-----"Outside" examples have appeared, but very infrequently - including one by Gene DiCicco gotten from a source in Arizona. More recently in 2006 a good dumper with colors was dug by Ed Scoglietti - both these "dumpers" are important as confirms the brand very likely had been filled with beer.
----Leidig's Dutch Mill cone by El Rey Brewing-------------
"On-grade" examples: A top shape example was in the "Mercier Collection". After learning about the label in 1977, Bob Myers advertised specifically for the label in several Calif. towns, and located three more in 1/1+ condition. The cans had been found by a Calif. Highway Patrolman who flew a plane over Interstate 5. The pilot had seen them sitting on the inside of a wall in a half-basement of a "workshop" building that was behind a relative's pre-1920's home, left by some unknown person. When getting the cans, Bob was shown the building to search it again, but no more cans were seen. The Dutch Mill cone pictured is on of those from that "find".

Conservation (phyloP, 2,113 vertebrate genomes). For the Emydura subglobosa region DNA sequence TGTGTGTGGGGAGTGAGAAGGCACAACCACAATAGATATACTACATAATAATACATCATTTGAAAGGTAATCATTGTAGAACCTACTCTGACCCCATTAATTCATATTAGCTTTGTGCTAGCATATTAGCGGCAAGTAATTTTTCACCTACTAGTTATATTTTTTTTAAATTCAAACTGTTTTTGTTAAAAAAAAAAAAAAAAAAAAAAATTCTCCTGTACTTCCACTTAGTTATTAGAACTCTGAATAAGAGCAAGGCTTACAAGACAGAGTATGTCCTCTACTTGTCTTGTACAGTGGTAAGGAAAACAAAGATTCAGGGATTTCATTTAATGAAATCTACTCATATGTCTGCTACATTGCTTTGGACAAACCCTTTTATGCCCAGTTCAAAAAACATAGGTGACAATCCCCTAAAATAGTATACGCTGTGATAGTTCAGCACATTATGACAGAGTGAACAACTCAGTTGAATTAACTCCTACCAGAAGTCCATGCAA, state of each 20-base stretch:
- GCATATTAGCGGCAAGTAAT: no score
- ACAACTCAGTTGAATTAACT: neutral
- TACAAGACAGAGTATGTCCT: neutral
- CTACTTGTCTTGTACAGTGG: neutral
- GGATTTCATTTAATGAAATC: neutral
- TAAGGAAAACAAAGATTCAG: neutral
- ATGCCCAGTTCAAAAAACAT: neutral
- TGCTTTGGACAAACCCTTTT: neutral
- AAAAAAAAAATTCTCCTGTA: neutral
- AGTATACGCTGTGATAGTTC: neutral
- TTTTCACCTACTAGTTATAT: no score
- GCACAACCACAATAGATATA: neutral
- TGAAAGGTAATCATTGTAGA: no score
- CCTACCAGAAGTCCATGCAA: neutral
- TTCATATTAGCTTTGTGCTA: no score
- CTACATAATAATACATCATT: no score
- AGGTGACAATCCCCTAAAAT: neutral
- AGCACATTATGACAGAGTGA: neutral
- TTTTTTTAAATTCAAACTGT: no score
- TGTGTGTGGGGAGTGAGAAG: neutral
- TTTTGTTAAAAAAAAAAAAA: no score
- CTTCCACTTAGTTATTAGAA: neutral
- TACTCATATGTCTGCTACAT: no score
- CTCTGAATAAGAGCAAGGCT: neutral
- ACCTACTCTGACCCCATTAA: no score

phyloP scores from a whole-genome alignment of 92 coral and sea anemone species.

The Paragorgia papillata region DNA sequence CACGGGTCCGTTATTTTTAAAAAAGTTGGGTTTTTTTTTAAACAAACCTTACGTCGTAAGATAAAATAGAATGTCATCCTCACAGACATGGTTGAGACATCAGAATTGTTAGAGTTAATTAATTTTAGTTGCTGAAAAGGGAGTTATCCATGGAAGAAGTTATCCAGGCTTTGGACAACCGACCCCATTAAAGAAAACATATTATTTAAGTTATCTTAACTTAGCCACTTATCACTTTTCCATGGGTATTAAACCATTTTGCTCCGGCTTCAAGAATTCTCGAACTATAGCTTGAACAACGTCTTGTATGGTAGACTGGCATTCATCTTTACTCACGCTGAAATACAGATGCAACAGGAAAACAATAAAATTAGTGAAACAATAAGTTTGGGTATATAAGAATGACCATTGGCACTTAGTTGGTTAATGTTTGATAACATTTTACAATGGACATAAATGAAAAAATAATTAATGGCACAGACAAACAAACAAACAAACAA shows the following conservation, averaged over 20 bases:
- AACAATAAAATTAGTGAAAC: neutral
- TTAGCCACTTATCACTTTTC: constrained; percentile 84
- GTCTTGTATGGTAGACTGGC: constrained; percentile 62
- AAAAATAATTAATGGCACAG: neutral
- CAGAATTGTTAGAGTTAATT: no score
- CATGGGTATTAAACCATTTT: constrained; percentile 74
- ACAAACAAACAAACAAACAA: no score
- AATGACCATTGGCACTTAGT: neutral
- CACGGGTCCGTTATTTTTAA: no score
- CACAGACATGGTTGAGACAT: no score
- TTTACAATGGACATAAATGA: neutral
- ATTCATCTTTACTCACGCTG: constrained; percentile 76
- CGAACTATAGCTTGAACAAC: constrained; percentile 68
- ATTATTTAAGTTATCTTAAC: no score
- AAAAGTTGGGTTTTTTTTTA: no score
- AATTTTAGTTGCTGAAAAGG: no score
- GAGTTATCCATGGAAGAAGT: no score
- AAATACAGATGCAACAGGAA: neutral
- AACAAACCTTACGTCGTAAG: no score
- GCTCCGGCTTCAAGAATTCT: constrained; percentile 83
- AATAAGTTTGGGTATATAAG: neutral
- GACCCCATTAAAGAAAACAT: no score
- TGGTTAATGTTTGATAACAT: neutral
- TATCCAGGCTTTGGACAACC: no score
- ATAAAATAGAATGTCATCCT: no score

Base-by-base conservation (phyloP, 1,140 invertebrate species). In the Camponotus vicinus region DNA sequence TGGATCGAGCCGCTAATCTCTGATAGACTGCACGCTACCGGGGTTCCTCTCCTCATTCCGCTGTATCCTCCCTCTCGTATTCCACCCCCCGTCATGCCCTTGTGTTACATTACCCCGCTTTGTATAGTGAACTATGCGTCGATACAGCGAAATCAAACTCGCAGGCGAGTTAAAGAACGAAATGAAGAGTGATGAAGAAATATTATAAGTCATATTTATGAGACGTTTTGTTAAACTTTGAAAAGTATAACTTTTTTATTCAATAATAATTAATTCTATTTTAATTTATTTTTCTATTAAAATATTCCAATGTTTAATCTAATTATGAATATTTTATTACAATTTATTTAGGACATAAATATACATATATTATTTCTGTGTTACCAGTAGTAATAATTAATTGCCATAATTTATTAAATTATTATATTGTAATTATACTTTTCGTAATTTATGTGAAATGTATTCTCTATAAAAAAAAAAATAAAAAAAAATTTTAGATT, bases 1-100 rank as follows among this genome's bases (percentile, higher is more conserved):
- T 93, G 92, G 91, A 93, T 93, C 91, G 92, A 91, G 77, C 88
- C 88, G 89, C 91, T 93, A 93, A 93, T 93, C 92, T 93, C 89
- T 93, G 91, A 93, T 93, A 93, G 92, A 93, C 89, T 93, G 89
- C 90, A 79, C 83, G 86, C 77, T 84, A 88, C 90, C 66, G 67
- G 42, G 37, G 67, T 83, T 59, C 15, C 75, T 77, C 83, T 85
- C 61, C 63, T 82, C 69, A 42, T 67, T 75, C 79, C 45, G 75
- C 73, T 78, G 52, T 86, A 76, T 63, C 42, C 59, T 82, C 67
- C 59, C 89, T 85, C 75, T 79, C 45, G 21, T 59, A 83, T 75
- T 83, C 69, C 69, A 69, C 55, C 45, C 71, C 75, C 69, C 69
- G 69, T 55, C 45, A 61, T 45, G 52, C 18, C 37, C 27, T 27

A few other "inside" examples have appeared, such as a 1+ example Gene DiCicco found in a Sacramento antique shop, but not many others for maybe a total of 5-8 examples around?
"Outside" examples: have been found around Central Calif., such as two locations in the Santa Cruz mountains where Gene DiCicco found 6 Dutch Mill cones; and at another location, 3-4 Dutch Mill cones found in the "Leidig's dump" among the redwoods as described by Ed Scoglietti and others.
----Leidig's flat top, two variations "Pilsener Style" and "German Style" ---------------
"On-grade", around 8-10 examples known?:
The "Pilsener Style" by San Francisco Brewing was only rarely seen until 1977 when Ken Ostrow, now an active breweriana collector in the Boston area, located around 6, 1/1+ examples that Ken remembers well as they were unusually all opened with a knife.
(Before that time, Bob Myers had seen two ("1-ish") examples: one in a collection taken from the Golden West Bar in San Luis Obispo; and another at a now torn-down antique shop by the 101 freeway south of San Miguel.)